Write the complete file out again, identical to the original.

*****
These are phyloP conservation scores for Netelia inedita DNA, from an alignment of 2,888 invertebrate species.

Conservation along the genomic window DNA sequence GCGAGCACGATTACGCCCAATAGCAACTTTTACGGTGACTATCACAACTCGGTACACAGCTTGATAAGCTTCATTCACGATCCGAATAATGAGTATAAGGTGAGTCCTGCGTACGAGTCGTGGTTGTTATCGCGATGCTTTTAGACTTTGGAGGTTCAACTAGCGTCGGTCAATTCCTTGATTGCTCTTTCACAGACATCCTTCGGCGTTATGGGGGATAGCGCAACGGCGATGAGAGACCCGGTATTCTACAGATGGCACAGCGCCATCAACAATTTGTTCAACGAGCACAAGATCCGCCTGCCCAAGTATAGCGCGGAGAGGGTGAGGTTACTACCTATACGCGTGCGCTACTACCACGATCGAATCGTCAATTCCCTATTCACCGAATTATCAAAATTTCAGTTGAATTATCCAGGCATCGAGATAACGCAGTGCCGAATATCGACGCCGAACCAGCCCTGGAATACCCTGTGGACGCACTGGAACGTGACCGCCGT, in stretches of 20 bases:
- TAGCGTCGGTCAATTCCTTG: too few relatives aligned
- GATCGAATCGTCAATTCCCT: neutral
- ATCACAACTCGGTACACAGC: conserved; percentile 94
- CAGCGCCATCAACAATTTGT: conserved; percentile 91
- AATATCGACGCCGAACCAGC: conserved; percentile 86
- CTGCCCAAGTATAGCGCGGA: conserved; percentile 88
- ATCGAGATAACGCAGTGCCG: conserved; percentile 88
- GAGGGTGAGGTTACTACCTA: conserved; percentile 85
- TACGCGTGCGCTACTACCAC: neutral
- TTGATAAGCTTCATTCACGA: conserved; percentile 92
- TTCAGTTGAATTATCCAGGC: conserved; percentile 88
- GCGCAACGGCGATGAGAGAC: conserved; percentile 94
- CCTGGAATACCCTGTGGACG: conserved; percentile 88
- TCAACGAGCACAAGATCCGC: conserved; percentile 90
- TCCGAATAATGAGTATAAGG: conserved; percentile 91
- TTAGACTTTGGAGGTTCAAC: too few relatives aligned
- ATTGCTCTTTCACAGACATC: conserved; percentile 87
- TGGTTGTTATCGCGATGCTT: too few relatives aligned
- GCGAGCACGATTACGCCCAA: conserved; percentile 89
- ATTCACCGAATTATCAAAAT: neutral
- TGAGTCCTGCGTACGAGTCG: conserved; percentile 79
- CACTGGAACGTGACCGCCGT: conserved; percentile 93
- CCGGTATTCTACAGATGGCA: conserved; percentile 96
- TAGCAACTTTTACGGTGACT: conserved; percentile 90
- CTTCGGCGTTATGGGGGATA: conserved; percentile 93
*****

These are phyloP conservation scores for Netelia inedita DNA, from an alignment of 2,888 invertebrate species.

Conservation along the genomic window DNA sequence GCGAGCACGATTACGCCCAATAGCAACTTTTACGGTGACTATCACAACTCGGTACACAGCTTGATAAGCTTCATTCACGATCCGAATAATGAGTATAAGGTGAGTCCTGCGTACGAGTCGTGGTTGTTATCGCGATGCTTTTAGACTTTGGAGGTTCAACTAGCGTCGGTCAATTCCTTGATTGCTCTTTCACAGACATCCTTCGGCGTTATGGGGGATAGCGCAACGGCGATGAGAGACCCGGTATTCTACAGATGGCACAGCGCCATCAACAATTTGTTCAACGAGCACAAGATCCGCCTGCCCAAGTATAGCGCGGAGAGGGTGAGGTTACTACCTATACGCGTGCGCTACTACCACGATCGAATCGTCAATTCCCTATTCACCGAATTATCAAAATTTCAGTTGAATTATCCAGGCATCGAGATAACGCAGTGCCGAATATCGACGCCGAACCAGCCCTGGAATACCCTGTGGACGCACTGGAACGTGACCGCCGT, in stretches of 20 bases:
- TAGCGTCGGTCAATTCCTTG: too few relatives aligned
- GATCGAATCGTCAATTCCCT: neutral
- ATCACAACTCGGTACACAGC: conserved; percentile 94
- CAGCGCCATCAACAATTTGT: conserved; percentile 91
- AATATCGACGCCGAACCAGC: conserved; percentile 86
- CTGCCCAAGTATAGCGCGGA: conserved; percentile 88
- ATCGAGATAACGCAGTGCCG: conserved; percentile 88
- GAGGGTGAGGTTACTACCTA: conserved; percentile 85
- TACGCGTGCGCTACTACCAC: neutral
- TTGATAAGCTTCATTCACGA: conserved; percentile 92
- TTCAGTTGAATTATCCAGGC: conserved; percentile 88
- GCGCAACGGCGATGAGAGAC: conserved; percentile 94
- CCTGGAATACCCTGTGGACG: conserved; percentile 88
- TCAACGAGCACAAGATCCGC: conserved; percentile 90
- TCCGAATAATGAGTATAAGG: conserved; percentile 91
- TTAGACTTTGGAGGTTCAAC: too few relatives aligned
- ATTGCTCTTTCACAGACATC: conserved; percentile 87
- TGGTTGTTATCGCGATGCTT: too few relatives aligned
- GCGAGCACGATTACGCCCAA: conserved; percentile 89
- ATTCACCGAATTATCAAAAT: neutral
- TGAGTCCTGCGTACGAGTCG: conserved; percentile 79
- CACTGGAACGTGACCGCCGT: conserved; percentile 93
- CCGGTATTCTACAGATGGCA: conserved; percentile 96
- TAGCAACTTTTACGGTGACT: conserved; percentile 90
- CTTCGGCGTTATGGGGGATA: conserved; percentile 93